Adani Ports has acquired an interest in Dhamra Port, situated between the major ports of Haldia and Paradip. Its deep-water container terminal, if developed, will be a major threat to nearby Kolkata and Vishakhapatnam, considers Drewry Maritime Research in its latest Container Insight Weekly, excerpted here:
Adani Ports and Special Economic Zone recently announced the much-anticipated acquisition of Dhamra Port Company Limited (DPCL), a joint and equal ownership by Larsen and Toubro and Tata Steel. DPCL is a concessionaire at Dhamra Port (in the state of Odisha on the east coast of India) and has been entrusted with the responsibility of building and operating a multi-user, multi-cargo port. DPCL holds a 34-year concession which can be renewed for two additional 10-year periods.
Adani Port reportedly had been awaiting environmental clearances (received early this year) for Phase 2 expansion at the port and has also been serving as management consultants to the port. Dhamra Port handled 14.3 million tonnes of bulk cargo in the year ending March 2014, ~70% of which included coal imports.
Drewry believes that the acquisition of Dhamra Port brings many benefits for Adani Ports, such as:
1) Dhamra Port gives Adani a scalable 100 mtpa facility on the east coast of India, which, along with 101m tonnes handled at Mundra in FY14, will further strengthen its existing position in the Indian port sector;
2) Dhamra Port has sea-side infrastructure and rail connectivity already in place along with the environment clearance for the second phase, however it needs to improve road connectivity;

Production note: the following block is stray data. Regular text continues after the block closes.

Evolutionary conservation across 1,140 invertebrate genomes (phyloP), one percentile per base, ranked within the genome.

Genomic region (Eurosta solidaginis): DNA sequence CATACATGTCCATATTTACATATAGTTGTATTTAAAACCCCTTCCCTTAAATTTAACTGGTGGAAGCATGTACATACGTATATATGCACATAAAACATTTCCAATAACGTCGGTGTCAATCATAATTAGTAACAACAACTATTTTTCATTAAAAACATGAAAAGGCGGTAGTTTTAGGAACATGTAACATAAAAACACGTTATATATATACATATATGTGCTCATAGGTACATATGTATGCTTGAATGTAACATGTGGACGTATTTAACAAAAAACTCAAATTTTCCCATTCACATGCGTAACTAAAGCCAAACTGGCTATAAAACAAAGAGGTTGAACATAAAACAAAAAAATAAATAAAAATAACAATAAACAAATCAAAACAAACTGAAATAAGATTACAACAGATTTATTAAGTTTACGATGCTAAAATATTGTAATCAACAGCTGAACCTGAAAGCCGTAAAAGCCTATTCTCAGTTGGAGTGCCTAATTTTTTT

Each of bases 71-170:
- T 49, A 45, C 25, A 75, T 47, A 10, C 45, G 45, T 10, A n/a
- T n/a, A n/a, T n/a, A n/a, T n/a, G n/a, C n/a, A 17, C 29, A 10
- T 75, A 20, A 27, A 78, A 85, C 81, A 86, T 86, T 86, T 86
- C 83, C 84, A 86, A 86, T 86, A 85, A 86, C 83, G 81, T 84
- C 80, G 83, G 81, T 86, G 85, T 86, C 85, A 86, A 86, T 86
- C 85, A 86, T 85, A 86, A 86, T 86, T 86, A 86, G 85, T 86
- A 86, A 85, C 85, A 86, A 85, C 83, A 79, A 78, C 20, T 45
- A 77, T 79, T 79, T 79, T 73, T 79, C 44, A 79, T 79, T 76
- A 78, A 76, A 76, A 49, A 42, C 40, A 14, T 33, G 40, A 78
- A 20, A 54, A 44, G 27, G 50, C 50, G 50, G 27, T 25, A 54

3) The port can handle capesize vessels;
4) The acquisition could enable Adani Enterprises to route greater amount of coal imports for SAIL to Dhamra Port from their current discharge at competing ports once the required capacity at Dhamra Port is in place;
5) Last, but perhaps the most important, is the ports’ proximity to the mineral belt of Jharkhand, Orissa and Chhattisgarh, along with proximity to end consumers.
In terms of container handling facilities, the proposed development pipeline has a provision for two container berths. It is worth noting that, in the past, APM Terminals was reportedly interested in taking a stake in Dhamra Port to develop a 500 thousand teu (which could be expanded) container facility.
It is worth noting that Adani Ports’ east coast entry actually happened late last year when the company announced that it had completed the construction of the steam coal import terminal at the Vishakhapatnam port, eight months ahead of schedule. The company had entered a concession agreement with Vishakhapatnam Port Trust (VPT) in March 2011 to redevelop and operate the facility.
According to the company, the redeveloped terminal can handle ~6.5m tonnes, and it is expected to handle ~3m tonnes in FY15. The company’s existing port assets (prior to Vizag and Dhamra), which include Mundra Port, Hazira and Dahej, were all located on the west coast of India.
Adani Ports benefits from acquiring a scalable facility on the east coast of India, with commodities and consumers in the proximity. Dhamra Port however needs to improve on its hinterland connectivity.
Source: Drewry Maritime Research